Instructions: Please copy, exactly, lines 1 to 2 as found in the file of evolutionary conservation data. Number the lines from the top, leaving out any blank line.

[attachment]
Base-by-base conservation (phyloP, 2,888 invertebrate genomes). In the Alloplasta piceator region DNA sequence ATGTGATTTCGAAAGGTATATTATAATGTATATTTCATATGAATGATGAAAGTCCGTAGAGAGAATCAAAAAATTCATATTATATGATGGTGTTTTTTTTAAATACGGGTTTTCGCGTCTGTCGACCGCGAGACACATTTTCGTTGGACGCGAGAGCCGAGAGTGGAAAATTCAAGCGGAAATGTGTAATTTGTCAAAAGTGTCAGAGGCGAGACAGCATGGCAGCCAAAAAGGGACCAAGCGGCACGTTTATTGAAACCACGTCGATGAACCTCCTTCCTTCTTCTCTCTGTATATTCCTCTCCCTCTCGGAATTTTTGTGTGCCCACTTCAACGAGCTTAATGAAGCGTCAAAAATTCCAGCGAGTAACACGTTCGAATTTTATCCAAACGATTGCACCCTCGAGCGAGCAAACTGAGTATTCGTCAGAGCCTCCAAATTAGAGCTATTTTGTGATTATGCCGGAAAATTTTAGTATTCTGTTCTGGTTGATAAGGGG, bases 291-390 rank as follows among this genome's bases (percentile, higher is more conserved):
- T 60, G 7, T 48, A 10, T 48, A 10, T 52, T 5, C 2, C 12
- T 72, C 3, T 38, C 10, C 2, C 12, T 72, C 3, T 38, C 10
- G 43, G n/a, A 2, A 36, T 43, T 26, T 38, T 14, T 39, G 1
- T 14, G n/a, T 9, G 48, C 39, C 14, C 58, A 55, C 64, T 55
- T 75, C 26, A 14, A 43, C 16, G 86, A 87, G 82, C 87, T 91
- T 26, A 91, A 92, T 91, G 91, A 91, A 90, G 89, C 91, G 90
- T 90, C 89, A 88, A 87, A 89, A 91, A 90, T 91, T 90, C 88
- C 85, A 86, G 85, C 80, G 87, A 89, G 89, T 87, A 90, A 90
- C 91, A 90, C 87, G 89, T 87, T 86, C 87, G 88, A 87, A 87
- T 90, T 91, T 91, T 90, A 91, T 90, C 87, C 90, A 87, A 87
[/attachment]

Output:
Base-by-base conservation (phyloP, 2,888 invertebrate genomes). In the Alloplasta piceator region DNA sequence ATGTGATTTCGAAAGGTATATTATAATGTATATTTCATATGAATGATGAAAGTCCGTAGAGAGAATCAAAAAATTCATATTATATGATGGTGTTTTTTTTAAATACGGGTTTTCGCGTCTGTCGACCGCGAGACACATTTTCGTTGGACGCGAGAGCCGAGAGTGGAAAATTCAAGCGGAAATGTGTAATTTGTCAAAAGTGTCAGAGGCGAGACAGCATGGCAGCCAAAAAGGGACCAAGCGGCACGTTTATTGAAACCACGTCGATGAACCTCCTTCCTTCTTCTCTCTGTATATTCCTCTCCCTCTCGGAATTTTTGTGTGCCCACTTCAACGAGCTTAATGAAGCGTCAAAAATTCCAGCGAGTAACACGTTCGAATTTTATCCAAACGATTGCACCCTCGAGCGAGCAAACTGAGTATTCGTCAGAGCCTCCAAATTAGAGCTATTTTGTGATTATGCCGGAAAATTTTAGTATTCTGTTCTGGTTGATAAGGGG, bases 291-390 rank as follows among this genome's bases (percentile, higher is more conserved):
- T 60, G 7, T 48, A 10, T 48, A 10, T 52, T 5, C 2, C 12